MAYNARDVILLE, Tenn. — Heavy rain made a literal dent in Union County.

A massive sinkhole opened up in Maynardville last Wednesday.

"I've seen them here but not that big," said Wayne Davis. 

He owns the land where the sinkhole opened.

He estimated it's about 25 feet deep and 40 feet wide.

"There are just caves all around here and this is just a weak point, with so much water that fell in a short time," said Davis.

It's not blocking any roads, but Maynardville leaders said it's an issue for the city's water supply.

Also on the Davis property is part of the spring where Maynardville gets its water.

So when the sinkhole opened, the city said that mud made its way to the water and the water treatment plant.

"When we came in here Wednesday there was orange water everywhere," said Mayor Marty Smith. "You know I believe in the Vols but not this way."

Smith said the plant automatically shut down when the dirty water came to the site.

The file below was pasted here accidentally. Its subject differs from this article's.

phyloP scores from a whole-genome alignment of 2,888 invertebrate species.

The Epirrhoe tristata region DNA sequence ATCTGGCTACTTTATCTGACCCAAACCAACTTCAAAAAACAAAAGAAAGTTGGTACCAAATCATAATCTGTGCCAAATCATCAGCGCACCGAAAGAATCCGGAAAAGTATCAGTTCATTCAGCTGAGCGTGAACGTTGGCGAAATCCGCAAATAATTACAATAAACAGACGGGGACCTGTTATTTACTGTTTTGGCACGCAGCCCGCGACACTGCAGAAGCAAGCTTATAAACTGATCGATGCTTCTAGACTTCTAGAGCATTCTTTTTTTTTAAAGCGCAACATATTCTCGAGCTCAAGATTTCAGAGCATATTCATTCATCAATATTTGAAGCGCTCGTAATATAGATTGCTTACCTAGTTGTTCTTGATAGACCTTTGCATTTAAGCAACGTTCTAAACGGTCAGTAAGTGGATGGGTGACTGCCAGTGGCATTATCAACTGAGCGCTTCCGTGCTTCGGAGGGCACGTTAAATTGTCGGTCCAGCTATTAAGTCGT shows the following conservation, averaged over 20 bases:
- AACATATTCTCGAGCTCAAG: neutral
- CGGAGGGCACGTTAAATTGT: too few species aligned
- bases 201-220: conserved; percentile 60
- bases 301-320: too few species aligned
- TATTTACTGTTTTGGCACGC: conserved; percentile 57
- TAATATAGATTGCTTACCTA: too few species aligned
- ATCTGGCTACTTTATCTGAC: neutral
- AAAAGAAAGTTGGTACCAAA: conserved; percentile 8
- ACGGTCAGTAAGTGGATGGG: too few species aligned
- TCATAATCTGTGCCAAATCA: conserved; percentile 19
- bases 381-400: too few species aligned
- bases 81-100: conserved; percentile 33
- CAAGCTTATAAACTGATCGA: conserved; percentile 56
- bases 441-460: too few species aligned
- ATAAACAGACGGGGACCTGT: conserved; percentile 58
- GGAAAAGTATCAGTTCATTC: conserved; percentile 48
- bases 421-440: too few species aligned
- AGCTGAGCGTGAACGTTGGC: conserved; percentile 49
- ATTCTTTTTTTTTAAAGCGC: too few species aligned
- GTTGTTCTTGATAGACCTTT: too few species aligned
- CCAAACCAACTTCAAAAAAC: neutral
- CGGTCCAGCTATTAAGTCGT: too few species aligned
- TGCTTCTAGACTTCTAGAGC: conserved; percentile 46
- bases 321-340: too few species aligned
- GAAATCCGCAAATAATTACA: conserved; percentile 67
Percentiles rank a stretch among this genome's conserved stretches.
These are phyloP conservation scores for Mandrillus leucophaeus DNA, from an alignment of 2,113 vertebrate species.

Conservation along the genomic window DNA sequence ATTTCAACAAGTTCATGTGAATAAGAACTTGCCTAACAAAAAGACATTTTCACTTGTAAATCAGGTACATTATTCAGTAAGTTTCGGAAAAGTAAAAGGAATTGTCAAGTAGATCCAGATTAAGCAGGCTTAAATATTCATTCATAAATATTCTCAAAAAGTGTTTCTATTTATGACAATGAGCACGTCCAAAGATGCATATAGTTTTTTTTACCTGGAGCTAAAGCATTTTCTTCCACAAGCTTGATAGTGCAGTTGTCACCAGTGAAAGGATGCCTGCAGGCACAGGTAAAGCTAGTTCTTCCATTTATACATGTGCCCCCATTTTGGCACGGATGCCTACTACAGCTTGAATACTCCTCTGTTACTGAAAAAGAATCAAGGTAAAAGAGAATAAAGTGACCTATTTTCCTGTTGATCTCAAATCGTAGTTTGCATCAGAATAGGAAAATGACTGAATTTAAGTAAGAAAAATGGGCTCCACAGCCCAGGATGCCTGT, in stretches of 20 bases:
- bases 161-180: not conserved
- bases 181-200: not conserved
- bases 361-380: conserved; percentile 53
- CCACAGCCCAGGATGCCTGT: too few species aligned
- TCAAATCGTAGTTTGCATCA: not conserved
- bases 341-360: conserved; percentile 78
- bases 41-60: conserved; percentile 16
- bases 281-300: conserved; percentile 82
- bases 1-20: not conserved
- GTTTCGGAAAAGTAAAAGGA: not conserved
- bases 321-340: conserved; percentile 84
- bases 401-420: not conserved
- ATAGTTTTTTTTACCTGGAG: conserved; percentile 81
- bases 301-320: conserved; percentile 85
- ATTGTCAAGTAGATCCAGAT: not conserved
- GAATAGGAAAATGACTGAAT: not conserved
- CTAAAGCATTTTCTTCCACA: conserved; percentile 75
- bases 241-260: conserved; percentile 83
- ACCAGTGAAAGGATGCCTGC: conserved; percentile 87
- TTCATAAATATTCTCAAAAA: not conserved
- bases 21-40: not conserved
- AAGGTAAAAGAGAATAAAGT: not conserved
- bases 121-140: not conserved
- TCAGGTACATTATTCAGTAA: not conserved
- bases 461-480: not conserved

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It was too polluted to be cleaned by their facility.

"That's the reason we can't run the plant right now, it's so dirty the filters won't filter it," said one plant worker.

They're working with TDEC and city engineers to get back online.

"There's no problem with the consumption of the water and none of that has been introduced into our water system, so it's as safe as ever," said Smith.

She said they have reserve water and are being supplemented from the Northeast Knox Utility District.

They're working with Davis to patch up the hole on his land.

"I'll work with them if there's a special way they want to fix it," said Davis.

Smith said this won't hold them back, and they hope to be treating the water again as soon as possible.

"You never expect it, you know," said Smith. "Mother Nature's in control. God's in control."

That plant treats 425,000 gallons of water a day.

The city does not know how long it will take to get things working again.